The ITU-R Working Party 5D (WP5D) - an expert group on mobile services - has failed to agree on future mobile spectrum requirements at their meeting in Halifax, Canada in June 2014.
Finding additional spectrum for mobile services is a key issue to be addressed at the next ITU World Radiocommunications Conference (WRC-15), taking place in Geneva, Switzerland in November 2015.
As part of the preparatory work, WP5D adopted a new report in January this year (Report M.2290) which proposes the amount of spectrum the mobile industry would like to see allocated at the WRC-15. The report is also a key document used to substantiate mobile spectrum requirements.
The Report has been widely criticized within ITU and elsewhere for both its methodology and some of the input assumptions made. Furthermore, predictions of the future mobile demand have been made without taking into account economic aspects, alternative technologies, or market developments.
Critics say the resulting mobile estimates are greatly exaggerated – possibly by a factor of 100 or more – and do not represent a realistic scenario for mobile usage in 2020. According to the article entitled “A hundred Superbowls per sq km”, WP5D projects that by 2020, the typical level of everyday mobile demand (excluding WiFi) will be “one hundred times more than the traffic level experienced in the busiest hour at the Superbowl in 2014.”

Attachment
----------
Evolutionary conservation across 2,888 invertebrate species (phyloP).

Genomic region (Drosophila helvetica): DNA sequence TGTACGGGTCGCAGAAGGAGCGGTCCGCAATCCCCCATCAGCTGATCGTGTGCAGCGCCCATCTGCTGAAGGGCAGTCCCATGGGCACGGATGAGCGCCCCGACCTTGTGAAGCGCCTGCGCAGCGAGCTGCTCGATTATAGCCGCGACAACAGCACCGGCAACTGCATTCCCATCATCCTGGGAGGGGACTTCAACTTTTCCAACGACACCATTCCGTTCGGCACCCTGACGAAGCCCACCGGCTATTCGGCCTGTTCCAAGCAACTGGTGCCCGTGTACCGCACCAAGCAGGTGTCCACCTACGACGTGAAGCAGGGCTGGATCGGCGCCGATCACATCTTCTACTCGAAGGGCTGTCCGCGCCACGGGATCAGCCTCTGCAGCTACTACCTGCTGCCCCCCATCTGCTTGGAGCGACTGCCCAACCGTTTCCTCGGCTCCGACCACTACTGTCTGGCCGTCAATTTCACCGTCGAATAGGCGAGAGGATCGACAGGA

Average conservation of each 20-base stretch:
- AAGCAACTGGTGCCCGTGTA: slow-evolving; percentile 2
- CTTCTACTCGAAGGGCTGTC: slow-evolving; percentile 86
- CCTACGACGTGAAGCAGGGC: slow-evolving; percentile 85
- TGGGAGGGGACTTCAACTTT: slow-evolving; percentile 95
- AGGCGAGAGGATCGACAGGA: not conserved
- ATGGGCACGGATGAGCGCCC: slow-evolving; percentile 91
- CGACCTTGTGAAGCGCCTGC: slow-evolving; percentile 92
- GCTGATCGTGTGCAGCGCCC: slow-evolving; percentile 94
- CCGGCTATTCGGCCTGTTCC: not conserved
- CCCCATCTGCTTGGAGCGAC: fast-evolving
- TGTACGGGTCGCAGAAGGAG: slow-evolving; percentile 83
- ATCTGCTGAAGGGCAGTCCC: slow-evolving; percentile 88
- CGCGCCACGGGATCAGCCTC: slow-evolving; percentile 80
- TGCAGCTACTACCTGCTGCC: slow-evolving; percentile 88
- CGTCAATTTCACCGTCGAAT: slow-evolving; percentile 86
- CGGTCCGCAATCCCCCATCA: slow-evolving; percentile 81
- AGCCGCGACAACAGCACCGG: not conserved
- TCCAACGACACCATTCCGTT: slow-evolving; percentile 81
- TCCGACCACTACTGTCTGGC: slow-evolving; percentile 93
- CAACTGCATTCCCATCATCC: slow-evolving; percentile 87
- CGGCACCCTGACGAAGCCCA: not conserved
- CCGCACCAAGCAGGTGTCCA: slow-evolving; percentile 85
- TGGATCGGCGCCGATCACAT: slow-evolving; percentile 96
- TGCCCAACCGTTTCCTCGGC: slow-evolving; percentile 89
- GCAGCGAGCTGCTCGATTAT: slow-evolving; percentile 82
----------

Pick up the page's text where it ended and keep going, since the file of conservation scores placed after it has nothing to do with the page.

The Report M.2290 was also investigated in a recent EBU Technical Review article. The conclusions from this article agree that the spectrum requirements for IMT are greatly overestimated.
The ITU-R Joint Task Group (JTG4-5-6-7), responsible for the preparation of the WRC-15 agenda items 1.1 and 1.2, has requested that WP5D address these critiques and update the estimated mobile spectrum requirements, if necessary.
Up until now, WP5D has been unable to agree on a response despite their reply being expected at next week’s JTG4-5-6-7 meeting in Geneva, Switzerland.
While some administrations continue to support the conclusions of the Report M.2290, despite criticisms, others want the mobile spectrum estimate to be reconsidered.
It remains to be seen how JTG4-5-6-7 will deal with the issue of future mobile spectrum requirements in the absence of agreed figures.